16 Days of Activism 2020 – Day 7
LGBTQ plus – barriers/inclusivity
Domestic abuse includes a range of violent behaviours which can include; psychological, sexual, physical, financial and emotional abuse, however LGBT people may also have their sexuality and gender identity used against them. For example; perpetrators may threat to disclose the victim/survivor’s sexual orientation or gender identity, they may disclose a victim’s HIV status, limit the access to LGBT spaces, outing a trans person, deliberately mis-gendering or calling the victim by a name or pronouns that they do not identify with, withholding hormone treatment, and undermining the victims gender/sexual identity/expression. For more information on this from GALOP, please see: http://www.galop.org.uk/factsheets/dv-a-lgbt/
Galop’s Report on LGBTS experience of domestic abuse found that:
- LGBT+ victims/survivors share similar types of domestic abuse as their heterosexual/
cisgender peers, but their experiences often differ because their sexuality and gender identity.
- LGBT+ victims/survivors disclosing domestic abuse often report multiple vulnerabilities as a result of their sexual orientation, gender identity, physical/mental ill health or substance abuse.
- The majority of LGBT+ victims/survivors disclosed domestic abuse from intimate ‘same-sex’ partners, though a significant proportion reported abuse from family members, particularly younger victims/survivors, those from black and minority ethnic communities and trans men.
- Nearly two-thirds of victims/survivors identified as a gay, bisexual and/or transgender male and the majority were abused by a male perpetrator.
- Over four-fifths of lesbian women disclosed abuse from a female perpetrator.
You can access the full report here: http://www.galop.org.uk/wp-content/uploads/Galop_domestic-abuse-03a-low-res-1.pdf
Staff have recently undergone specialist training covering LGBT Domestic Abuse, Chemsex, Hate-crime, Human Rights and Trans awareness. A further 6 staff have completed a Pride in Practise Accreditation, and are developing and reviewing inclusion strategies throughout the organisation. As with any form of domestic abuse, survivors may face barriers when accessing support. Changing Pathways offer independent services where we can help support you to move forwards, in a way that you are comfortable with. For local support, please contact our helpline on 01268 729707.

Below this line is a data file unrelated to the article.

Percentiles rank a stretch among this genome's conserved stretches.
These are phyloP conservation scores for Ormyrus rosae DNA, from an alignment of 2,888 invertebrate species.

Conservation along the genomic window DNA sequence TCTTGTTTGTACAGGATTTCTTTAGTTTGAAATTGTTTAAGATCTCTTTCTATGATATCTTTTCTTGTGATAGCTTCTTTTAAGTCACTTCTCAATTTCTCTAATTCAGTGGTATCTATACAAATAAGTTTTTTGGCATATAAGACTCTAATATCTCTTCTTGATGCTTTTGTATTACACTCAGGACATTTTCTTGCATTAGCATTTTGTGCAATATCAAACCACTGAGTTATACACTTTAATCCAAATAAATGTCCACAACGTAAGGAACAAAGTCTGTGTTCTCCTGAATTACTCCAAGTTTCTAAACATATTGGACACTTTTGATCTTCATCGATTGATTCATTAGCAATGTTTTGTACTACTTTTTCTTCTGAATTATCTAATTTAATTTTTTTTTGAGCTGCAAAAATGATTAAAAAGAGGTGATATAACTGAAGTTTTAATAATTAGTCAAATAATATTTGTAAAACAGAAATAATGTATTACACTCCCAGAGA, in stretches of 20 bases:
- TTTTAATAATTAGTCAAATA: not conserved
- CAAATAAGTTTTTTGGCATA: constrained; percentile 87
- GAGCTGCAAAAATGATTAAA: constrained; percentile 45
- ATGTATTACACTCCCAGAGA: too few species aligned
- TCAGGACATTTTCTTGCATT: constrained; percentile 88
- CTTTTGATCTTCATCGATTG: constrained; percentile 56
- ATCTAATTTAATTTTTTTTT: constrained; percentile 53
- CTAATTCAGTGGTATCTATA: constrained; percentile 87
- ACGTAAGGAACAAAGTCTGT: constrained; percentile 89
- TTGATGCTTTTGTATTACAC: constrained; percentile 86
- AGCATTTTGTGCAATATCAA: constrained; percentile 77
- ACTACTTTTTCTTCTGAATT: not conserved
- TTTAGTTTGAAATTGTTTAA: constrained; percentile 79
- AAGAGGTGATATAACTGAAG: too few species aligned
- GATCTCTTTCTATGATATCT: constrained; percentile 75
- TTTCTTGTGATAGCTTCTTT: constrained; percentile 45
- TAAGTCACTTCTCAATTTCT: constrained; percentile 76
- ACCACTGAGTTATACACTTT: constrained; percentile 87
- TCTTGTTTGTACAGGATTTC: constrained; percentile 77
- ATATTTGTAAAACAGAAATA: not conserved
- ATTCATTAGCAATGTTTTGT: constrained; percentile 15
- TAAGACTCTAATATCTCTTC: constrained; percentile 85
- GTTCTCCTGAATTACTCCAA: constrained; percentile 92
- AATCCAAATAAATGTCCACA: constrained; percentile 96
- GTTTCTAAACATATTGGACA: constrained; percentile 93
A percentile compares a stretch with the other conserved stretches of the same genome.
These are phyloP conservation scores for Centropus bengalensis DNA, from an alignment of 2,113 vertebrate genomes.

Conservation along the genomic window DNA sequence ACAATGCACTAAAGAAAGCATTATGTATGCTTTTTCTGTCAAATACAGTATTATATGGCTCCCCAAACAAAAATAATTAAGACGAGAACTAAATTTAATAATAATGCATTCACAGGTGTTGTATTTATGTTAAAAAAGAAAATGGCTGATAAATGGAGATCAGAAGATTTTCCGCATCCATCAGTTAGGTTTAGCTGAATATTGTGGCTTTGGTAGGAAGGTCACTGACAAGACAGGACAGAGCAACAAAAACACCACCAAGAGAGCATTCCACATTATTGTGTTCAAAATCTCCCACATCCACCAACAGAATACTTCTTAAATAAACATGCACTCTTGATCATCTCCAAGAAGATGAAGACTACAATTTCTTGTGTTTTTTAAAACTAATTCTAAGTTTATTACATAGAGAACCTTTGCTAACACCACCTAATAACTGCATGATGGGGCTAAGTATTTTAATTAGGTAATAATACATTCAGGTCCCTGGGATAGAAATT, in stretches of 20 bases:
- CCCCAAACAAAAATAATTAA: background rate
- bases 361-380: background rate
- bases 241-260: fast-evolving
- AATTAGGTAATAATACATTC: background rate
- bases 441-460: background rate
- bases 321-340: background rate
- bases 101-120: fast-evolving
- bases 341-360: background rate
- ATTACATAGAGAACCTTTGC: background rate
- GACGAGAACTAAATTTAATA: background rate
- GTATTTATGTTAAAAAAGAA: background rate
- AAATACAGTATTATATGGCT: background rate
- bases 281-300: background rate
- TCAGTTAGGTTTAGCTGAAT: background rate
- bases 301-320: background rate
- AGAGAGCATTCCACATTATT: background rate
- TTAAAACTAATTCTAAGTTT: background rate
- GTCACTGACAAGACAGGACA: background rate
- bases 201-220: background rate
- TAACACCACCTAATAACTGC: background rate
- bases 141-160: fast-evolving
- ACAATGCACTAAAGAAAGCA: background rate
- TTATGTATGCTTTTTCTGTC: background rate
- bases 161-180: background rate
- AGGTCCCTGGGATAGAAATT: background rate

How can you be an ally?
Here are just some examples of how you can be an Ally.
For information on what it means to be an Ally please see: https://guidetoallyship.com/
Using correct Terminology:
Using correct terminology: Getting terminology correct respects identity and provides dignity. It shows we understand where people are coming from and about their lives, demonstrates inclusivity and avoids ‘othering’. Slurs and incorrect terminology can affect access to services and is discrimination.
What to do when you get it wrong? Correct yourself, Apologise, Move on. (Calm defences, listen and practice self-management, apologise and acknowledge your mistake without leading with your intention, express gratitude for correction if applicable, commit to doing better).
How to challenge discrimination at work:
- Complain informally or raise a grievance
- Challenge discriminatory comments and phrases
- Change the culture, update and create policies
- Have robust disciplinary procedures
How to challenge discrimination in public:
- Have clear safer spaces guidelines which show LGBT discrimination is not allowed in the community space
- If necessary call 111 to report a hate incident or hate crime if you feel safe to or contact a community hate crime reporting centre
- Publicly celebrate LGBT calendar events
- Challenge discriminatory comments and phrases “This is LGBT inclusive community”.
How to challenge discrimination at home
- Use correct name, gender and pronouns for someone and correct others when they do not.
- Disagree with discriminatory statements “I don’t agree with you and here is why….” Introduce facts and counter arguments where possible.
- Talk about why its important to be inclusive and respectful of peoples identities
- If you are LGBT seek safety, support and affirmation from LGBT spaces and helplines
`How to support someone coming out to you?
- Thank them for telling you
- Tell them they have your support
- If they are trans/non-binary, ask what pronouns/name
- Ask if they are already out, and don’t out them to anyone else – this may include using differing names and pronouns in different settings.
- Check if there is anything you can do to support them
- Remember just because they have only just come out to you, doesn’t mean that they have only just come out.